The motherhood Berry is primarily concerned with here is the kind involving four-legged creatures on the farm. For the reader unfamiliar with these rites of passage Berry describes the all-encompassing preoccupation that grips a farmer in "the season of motherhood." At bed time, in the middle of the night, and before the sun comes up, the farmer drags himself to the barn to "see what nature and breeding and care and the passage of time have led to."
Then there are the times when the mother needs help. Berry recounts a time when he and his wife and son helped a heifer give birth to a calf. After hours of labor the poor cow had only managed to deliver a foot. After interventions requiring string, sticks, and much huffing and puffing on the part of human and heifer the calf was born. Weaved throughout the account are Berry's musings on the primal intelligence of creatures we often call "dumb brutes."
Berry ends his story with a joyful peroration.
The heifer has stood up now, and the calf is trying to stand, wobbling up onto its hind feet and knees, only to be knocked over by an exuberant caress of its mother's tongue. We have involved ourselves too much in this story by now to leave before the end, but we have our chores to finish too, and so to hasten things I lend a hand.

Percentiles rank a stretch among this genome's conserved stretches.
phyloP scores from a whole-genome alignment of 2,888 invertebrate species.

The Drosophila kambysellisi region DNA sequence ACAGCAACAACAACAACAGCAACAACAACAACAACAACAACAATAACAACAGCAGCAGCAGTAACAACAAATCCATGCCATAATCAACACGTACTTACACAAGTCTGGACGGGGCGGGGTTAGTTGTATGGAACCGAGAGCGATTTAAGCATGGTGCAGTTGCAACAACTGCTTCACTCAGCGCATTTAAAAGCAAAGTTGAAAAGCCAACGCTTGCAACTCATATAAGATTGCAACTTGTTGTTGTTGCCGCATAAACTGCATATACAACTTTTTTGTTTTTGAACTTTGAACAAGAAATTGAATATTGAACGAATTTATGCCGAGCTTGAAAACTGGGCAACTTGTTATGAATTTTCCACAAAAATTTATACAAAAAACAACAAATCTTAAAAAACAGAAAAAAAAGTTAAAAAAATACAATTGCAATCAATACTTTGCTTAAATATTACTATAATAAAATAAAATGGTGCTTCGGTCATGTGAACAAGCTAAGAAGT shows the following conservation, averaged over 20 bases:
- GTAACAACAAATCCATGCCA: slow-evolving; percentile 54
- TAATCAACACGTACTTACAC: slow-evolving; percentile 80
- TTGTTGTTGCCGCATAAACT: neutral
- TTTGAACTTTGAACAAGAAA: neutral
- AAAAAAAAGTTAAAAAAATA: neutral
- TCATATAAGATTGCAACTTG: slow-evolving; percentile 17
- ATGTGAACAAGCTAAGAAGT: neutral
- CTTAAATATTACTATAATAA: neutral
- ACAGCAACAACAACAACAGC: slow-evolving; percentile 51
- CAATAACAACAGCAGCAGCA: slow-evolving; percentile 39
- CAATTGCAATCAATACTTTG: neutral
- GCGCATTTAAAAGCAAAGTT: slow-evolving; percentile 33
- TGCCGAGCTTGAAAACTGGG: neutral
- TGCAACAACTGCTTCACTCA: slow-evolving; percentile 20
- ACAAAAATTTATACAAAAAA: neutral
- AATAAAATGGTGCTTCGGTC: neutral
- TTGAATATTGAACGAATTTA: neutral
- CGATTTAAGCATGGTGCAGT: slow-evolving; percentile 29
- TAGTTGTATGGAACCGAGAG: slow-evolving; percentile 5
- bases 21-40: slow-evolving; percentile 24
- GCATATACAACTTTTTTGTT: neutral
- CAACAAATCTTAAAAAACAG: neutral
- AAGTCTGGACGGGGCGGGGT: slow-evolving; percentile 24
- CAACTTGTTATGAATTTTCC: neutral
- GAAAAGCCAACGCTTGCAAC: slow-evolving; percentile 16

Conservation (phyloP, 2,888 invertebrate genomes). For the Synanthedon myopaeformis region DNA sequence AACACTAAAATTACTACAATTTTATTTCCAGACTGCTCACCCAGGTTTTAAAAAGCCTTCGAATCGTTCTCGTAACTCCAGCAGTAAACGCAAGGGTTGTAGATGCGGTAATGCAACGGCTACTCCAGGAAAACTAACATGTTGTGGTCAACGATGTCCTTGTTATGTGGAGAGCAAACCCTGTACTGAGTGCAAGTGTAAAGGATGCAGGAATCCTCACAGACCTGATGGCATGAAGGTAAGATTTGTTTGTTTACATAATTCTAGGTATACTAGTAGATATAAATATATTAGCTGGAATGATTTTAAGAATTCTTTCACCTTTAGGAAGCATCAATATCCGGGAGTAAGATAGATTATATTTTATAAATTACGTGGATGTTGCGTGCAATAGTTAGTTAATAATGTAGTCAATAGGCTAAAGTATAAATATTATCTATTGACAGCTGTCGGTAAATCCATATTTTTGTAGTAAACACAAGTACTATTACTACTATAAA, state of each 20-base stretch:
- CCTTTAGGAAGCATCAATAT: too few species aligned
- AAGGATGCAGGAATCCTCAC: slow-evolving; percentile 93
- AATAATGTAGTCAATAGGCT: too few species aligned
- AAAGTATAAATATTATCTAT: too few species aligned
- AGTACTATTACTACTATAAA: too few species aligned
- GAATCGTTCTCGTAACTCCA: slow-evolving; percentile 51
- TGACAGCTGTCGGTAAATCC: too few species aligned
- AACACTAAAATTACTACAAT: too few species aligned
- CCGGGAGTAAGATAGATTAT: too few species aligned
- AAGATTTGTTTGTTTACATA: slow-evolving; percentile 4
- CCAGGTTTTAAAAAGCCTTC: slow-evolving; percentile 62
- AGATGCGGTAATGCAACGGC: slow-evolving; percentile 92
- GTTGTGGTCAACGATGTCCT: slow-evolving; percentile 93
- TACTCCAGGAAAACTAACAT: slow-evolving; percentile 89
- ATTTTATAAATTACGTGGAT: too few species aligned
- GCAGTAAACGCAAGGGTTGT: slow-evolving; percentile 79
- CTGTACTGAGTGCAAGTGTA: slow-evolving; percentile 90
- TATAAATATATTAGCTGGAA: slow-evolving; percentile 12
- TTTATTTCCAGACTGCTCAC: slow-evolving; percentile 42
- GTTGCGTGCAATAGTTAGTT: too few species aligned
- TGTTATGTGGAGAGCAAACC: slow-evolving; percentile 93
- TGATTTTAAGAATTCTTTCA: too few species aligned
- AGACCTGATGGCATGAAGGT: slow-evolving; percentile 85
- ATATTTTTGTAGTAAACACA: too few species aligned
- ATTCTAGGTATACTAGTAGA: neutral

I help the calf onto his feet and maneuver him over to the heifer's flank. I am not supposed to be there, but her calf is, and so she accepts, or at least permits, my help. In these situations it sometimes seems to me that animals know that help is needed, and that they accept it with some kind of understanding. The thought moves me, but I am never sure, any more than I am sure what the cow means by the low moans she makes as the calf at last begins to nurse. To me, they sound like praise and encouragement—but how would I know?
Always when I hear that little smacking as the calf takes hold of the tit and swallows its first milk, I feel a pressure of laughter under my ribs. I am not sure what that means either. It certainly affirms more than the saved money value of the calf and the continued availability of beef. We all three feel it. We look at each other and grin with relief and satisfaction. Life is on its legs again, and we exult.
Quotes from pp. 196-9 of The Gift of Good Land: Further Essays Cultural & Agricultural (Counterpoint, 1981)